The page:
First all of all – don’t worry, this article is completely Blade Runner 2049 spoiler-free.

Second of all – the movie is just unfathomably good, and an absolute visual treat. Go and watch it in a cinema at soon as humanly possible.

Alright, housekeeping sorted. Cinematographer Roger Deakins, who has 13 Oscar nominations to his name, revealed in an interview with Variety that one of the locations was inspired by Sydney‘s weird ass dust storm.

Blade Runner 2049 takes place thirty years after the 1982 original, which was set in 2019. (Are you keeping up?) Ryan Gosling plays a young cop, K, whose purpose is to find and ‘retire’ (a.k.a. kill) genetically engineered robots.

His mission to uncover the truth about a long-buried secret at one point leads him to the city of Las Vegas covered in a permanent, rich cloud of dust.

Don’t worry, this isn’t a spoiler; you’ve seen these images in the trailer.

Goddamn beautiful, no? And the entire film is like this.

Speaking to Variety, Deakins revealed that it was Sydney’s 2009 dust storm that provided the inspo for those scenes.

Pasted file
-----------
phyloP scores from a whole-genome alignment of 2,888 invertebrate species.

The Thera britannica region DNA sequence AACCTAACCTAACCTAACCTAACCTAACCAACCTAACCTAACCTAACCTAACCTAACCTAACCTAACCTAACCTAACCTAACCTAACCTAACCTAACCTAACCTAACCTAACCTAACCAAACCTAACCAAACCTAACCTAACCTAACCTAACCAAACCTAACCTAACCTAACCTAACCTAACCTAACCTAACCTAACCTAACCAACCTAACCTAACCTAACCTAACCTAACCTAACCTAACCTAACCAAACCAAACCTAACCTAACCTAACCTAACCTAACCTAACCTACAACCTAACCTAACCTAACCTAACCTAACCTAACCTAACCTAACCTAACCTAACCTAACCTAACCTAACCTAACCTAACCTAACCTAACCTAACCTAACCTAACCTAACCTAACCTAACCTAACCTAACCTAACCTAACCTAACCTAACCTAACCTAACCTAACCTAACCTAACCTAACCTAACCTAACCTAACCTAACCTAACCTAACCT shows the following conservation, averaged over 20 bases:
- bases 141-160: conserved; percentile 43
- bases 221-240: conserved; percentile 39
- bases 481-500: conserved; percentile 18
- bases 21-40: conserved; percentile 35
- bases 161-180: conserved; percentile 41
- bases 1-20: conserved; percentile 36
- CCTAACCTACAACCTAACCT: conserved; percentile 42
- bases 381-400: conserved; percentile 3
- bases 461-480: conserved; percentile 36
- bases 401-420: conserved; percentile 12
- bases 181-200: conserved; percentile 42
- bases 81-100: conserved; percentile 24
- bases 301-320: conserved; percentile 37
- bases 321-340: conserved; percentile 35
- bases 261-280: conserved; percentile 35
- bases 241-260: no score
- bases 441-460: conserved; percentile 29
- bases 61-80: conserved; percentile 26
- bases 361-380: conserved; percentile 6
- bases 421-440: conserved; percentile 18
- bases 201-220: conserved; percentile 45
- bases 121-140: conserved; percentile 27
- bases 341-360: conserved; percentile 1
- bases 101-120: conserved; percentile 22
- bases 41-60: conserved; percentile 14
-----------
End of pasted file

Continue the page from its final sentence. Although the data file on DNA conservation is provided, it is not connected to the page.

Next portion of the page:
“With Las Vegas, Denis [Gassner, production designer] wanted it to have the red dust. We discussed it at length and we came up with these images of Sydney during the dust storm that they had a few years ago. There are these wonderful photos of the Sydney Opera House and it’s covered with red dust. That formed the basis for Las Vegas.”

Here’s a reminder of that truly weird day.

Photo: Stuart Hannagan / Getty.

Photo: Cameron Spencer / Getty.

Photo: Getty.

Honestly, if Deakin doesn’t pick up an Academy Award for this visual masterpiece of a film, then the organisers would have flubbed it harder than the La La Land / Moonlight debacle.

Image: Universal Pictures Australia